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Gentile, J. (2014). On Mattering, Materiality, and “Transitional Memory”: A Discussion of Jonathan H. Slavin's Essay. Psychoanal. Perspect., 11(1):35-43.

(2014). Psychoanalytic Perspectives, 11(1):35-43

On Mattering, Materiality, and “Transitional Memory”: A Discussion of Jonathan H. Slavin's Essay

Jill Gentile, PhD

Jonathan Slavin interprets agency as a matter of mattering to an Other, proposing that agency, rather than memory, is “the glue of psychic integrity.” I suggest that Slavin, in making this argument, restores the often obscured dimension of matter and physical reality to contemporary psychoanalytic thinking. He links the concept of agency to ideas of memory as inscribed in the body (“hysterical reminiscences”). This perspective, perhaps surprisingly, recasts memory in Winnicottian terms: Memory emerges as transitional phenomena, located between history and imagination, between discovery and creation, between subjectivity and reality. This recasting also elucidates the paradoxical nature of Freud's concept of nachträglichkeit. By linking agency to memory, we also link what is past (and remembered) to the creation of a future. By extension, I claim that memory and agency, past and future, are reciprocally constituted, and that each is fundamental to the experience of the other.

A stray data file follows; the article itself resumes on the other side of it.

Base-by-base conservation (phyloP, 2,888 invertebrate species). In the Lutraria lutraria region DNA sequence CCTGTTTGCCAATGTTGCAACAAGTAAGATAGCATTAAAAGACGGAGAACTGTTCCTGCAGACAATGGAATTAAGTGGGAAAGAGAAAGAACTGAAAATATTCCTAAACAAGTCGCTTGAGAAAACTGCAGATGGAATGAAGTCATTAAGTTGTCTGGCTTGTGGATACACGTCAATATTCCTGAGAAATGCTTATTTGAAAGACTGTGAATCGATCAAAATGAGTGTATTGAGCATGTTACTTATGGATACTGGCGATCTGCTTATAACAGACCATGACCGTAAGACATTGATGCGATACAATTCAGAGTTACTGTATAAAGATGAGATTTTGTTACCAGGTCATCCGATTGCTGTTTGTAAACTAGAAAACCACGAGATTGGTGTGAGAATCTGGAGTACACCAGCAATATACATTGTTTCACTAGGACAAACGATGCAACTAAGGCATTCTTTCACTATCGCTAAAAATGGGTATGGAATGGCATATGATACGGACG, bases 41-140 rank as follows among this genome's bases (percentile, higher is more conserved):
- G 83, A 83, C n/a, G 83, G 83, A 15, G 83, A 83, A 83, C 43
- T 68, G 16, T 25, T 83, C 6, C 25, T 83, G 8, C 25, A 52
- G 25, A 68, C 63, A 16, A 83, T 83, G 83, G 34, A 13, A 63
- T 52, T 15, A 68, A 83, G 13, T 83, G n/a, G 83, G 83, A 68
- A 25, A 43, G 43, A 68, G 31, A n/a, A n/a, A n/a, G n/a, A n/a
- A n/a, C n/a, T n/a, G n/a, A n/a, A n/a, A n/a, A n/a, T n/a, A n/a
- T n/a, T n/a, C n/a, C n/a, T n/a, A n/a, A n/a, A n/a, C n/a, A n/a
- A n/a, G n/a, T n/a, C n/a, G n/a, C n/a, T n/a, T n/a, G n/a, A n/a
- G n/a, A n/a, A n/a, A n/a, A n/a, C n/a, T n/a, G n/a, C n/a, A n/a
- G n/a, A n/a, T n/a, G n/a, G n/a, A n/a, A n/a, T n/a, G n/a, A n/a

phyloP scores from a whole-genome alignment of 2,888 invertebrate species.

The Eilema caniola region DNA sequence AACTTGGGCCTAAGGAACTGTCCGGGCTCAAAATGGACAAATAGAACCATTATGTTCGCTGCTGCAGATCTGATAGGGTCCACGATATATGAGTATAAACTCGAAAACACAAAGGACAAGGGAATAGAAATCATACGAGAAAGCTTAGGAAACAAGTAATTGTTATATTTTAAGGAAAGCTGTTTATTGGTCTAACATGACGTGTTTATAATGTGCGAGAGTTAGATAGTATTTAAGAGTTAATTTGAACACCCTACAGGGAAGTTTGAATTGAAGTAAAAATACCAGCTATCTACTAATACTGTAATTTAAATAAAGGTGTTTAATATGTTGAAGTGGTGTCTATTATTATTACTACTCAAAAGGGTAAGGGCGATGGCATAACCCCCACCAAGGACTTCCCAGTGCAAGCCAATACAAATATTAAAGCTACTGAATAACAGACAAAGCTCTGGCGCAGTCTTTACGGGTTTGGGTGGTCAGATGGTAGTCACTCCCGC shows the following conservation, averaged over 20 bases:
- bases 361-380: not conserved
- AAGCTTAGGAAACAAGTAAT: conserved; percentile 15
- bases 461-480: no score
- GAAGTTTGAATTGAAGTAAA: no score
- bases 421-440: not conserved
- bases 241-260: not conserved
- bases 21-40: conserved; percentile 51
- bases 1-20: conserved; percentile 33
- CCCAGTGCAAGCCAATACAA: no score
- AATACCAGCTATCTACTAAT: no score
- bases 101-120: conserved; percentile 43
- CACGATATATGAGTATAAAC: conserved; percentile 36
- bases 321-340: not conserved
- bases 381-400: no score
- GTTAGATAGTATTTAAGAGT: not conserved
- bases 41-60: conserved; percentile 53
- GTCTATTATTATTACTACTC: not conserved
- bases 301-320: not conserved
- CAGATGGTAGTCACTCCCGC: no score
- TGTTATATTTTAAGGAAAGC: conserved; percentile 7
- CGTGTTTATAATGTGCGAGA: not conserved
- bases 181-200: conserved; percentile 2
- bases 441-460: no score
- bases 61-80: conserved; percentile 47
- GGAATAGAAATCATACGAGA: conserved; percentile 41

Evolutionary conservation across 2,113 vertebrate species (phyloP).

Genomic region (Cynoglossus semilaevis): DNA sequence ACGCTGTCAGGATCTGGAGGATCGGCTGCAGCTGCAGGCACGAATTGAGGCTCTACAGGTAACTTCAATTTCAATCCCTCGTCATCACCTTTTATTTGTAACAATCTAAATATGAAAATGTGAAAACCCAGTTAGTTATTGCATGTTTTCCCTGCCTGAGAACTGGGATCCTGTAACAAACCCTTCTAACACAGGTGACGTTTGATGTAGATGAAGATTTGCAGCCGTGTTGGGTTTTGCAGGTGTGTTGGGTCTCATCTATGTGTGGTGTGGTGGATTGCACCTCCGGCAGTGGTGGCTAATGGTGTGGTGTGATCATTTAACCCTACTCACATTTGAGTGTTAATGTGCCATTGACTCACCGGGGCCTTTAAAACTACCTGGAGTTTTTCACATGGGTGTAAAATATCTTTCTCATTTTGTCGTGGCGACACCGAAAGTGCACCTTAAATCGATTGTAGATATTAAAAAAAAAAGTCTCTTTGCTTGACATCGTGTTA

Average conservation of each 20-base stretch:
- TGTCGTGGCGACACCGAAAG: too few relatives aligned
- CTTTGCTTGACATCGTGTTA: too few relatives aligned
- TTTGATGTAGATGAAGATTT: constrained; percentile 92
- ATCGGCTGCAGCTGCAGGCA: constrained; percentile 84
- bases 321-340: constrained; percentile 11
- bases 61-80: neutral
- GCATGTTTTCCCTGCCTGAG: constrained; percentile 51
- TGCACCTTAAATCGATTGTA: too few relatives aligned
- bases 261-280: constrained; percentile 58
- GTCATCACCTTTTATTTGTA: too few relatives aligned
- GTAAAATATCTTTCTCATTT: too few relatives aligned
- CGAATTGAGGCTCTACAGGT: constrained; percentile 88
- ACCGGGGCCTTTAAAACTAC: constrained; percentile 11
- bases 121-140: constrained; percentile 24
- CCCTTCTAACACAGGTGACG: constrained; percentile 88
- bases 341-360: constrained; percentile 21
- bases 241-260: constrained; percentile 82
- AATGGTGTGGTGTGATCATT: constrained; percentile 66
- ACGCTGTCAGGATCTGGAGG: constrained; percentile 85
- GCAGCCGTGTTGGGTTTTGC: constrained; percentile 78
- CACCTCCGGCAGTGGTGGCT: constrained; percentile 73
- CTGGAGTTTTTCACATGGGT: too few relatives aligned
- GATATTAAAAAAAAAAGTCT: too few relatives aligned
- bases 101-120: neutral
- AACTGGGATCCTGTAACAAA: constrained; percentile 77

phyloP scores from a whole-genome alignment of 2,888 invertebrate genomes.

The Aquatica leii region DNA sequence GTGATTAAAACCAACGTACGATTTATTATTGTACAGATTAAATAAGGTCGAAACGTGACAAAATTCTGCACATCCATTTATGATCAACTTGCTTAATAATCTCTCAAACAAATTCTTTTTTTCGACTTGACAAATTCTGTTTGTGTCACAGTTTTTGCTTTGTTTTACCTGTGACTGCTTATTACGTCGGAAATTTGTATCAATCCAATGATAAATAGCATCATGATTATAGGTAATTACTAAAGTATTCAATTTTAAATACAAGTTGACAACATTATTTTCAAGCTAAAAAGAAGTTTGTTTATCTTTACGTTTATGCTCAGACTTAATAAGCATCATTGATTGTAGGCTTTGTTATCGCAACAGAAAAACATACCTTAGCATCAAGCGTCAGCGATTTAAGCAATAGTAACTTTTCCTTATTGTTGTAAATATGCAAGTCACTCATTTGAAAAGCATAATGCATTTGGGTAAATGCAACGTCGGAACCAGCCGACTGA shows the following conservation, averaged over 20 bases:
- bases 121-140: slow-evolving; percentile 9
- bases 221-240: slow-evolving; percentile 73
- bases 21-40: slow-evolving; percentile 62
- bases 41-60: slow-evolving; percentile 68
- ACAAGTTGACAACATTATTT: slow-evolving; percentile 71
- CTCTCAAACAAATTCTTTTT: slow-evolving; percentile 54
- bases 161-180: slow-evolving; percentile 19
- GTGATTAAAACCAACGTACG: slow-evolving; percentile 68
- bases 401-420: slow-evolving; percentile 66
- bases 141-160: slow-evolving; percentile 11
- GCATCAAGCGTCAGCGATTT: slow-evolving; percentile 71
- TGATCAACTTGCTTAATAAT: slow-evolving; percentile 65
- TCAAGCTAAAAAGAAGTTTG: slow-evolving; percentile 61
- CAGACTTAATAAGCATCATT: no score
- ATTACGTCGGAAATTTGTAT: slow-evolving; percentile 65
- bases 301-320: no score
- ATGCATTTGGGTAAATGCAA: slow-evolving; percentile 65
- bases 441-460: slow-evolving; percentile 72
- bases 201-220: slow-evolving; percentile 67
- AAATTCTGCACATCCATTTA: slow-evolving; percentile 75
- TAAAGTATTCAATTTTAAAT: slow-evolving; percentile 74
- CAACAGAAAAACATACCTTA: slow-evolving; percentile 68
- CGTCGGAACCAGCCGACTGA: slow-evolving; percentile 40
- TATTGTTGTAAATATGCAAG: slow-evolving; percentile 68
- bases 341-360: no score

[This is a summary excerpt from the full text of the journal article. The full text of the document is available to journal subscribers on the publisher's website here.]

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